You Are Not Alone
That addiction only happens to “certain” or “other” people is a myth. Addiction is non-discriminatory and affects millions of people around the world. If you have not experienced a substance use problem first-hand, you likely have a family member, friend or colleague who has.
Women are particularly vulnerable. The Centre of Disease Control reports the highest risk group for drinking at elevated levels is white, post-secondary educated, middle- to upper middle-income women.
Statistics also report women’s drinking is catching up with men’s for the first time in history. This is due to changing cultural norms, and the power of social media and especially the alcohol industry.
4 Things I Wish I’d Known
- Had I received age appropriate information about addiction, it would have helped me put words to some of my experiences and emotions. Instead I grew up feeling “different” and thinking there was something terribly wrong with me.
- Addiction is an illness. Like other medical conditions, if left untreated it progressively worsens. Untreated it will eventually take you down. Believe me. It will. Don’t for a second think it won’t. You are not unique.
- A myth exists that alcoholics must hit rock bottom before they get help. That is not true. For some, rock bottom means death. If not, you’ll wish it were. If you’ve got a problem, get help before 20 years pass by.
- I didn’t think there was life after alcohol and drugs. However, what I considered to be a death sentence has become the best time of my life.
Is There Life After Drugs and Alcohol?
There absolutely is. It is called recovery. It’s called freedom. Your second chance. It’s the grace of god, love, beautiful, and so much more than just quitting. Stopping is merely the tip of the iceberg; a prerequisite to getting better.
I’m not talking about trying harder or “getting it through your thick skull” as I know you might have been told. Recovery is a process. No quick fix exists. Nobody comes alone to save you. There is no knight in shining armor. It’s about “becoming,” and growing into the person you are meant to be.
Admitting I needed help and reaching out is the most important decision I have ever made. If you want your life to change, pick up the phone. Call the AA, NA, Life Ring, or the Crisis helpline. Find your tribe. You need them and they need you.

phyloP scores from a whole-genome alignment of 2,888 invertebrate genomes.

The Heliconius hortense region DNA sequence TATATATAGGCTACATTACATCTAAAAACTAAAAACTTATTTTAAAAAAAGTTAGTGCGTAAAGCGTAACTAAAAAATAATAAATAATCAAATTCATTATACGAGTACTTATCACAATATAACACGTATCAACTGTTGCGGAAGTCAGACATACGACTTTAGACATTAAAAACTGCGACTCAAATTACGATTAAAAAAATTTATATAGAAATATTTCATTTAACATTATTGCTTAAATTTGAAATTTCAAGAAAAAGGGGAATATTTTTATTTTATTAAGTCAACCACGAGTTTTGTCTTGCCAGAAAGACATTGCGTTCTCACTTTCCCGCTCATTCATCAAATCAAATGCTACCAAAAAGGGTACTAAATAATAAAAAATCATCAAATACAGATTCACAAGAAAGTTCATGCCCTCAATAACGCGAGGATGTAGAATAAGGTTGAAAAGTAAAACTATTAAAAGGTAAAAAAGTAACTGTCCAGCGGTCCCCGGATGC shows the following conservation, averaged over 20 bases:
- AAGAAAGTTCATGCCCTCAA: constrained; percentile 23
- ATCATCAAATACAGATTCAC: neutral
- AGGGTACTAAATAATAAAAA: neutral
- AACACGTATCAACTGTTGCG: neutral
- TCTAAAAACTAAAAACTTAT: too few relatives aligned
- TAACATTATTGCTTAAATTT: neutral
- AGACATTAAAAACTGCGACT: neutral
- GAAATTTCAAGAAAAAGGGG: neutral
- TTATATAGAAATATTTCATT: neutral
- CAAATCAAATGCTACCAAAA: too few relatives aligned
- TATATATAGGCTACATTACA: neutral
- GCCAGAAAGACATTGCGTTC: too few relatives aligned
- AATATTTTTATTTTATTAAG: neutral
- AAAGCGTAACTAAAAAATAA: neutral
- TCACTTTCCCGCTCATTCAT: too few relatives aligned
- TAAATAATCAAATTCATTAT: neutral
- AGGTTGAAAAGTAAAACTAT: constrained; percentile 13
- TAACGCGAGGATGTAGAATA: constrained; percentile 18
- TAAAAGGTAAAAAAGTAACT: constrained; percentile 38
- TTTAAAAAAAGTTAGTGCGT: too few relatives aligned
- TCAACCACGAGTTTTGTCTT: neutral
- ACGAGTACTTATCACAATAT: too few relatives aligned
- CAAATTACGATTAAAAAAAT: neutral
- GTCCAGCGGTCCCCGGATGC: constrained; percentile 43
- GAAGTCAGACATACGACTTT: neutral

Do you need detox? Contact alcohol and drug services. Join a church, if that’s your thing. Go for counselling. Get a coach. A guru. Check-out an on-line peer support group. But find something, anything, that feeds your soul. Addiction is a disease of delusion, isolation and loneliness. The antidote is human connection.
Listen to the quiet voice. What’s it telling you to do?
Is Recovery Hard Work?
Hell yeah. But harder was the life I lived before that. In fact, no comparison. I have undergone a distinct personality change.
You can too.
But it’s up to you to rise to the occasion.
Become your own knight in shining armor. A freedom fighter. A regal goddess marching into battle. And when life knocks you down, you get back up. And you get back up. And you get back up, again.
Fierce. Proud. Dignified.
Along the way miraculous things will happen.
This is not a trip you are going to want to miss!!
Janet Christie is an Addiction Recovery Coach, blogger, educator, and intuit. Janet loves to facilitate positive change which empowers women, mothers, and families. In her spare time, she likes to…haha! Spare time. You are adorable. Janet is available to provide recovery coaching support. What is Addiction Recovery Coaching? Book your FREE 30-minute consultation.
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P.S. Before you leave, please share your thoughts and comments below. What are some other things you wish you knew about addiction? If you prefer, you may email me in confidence.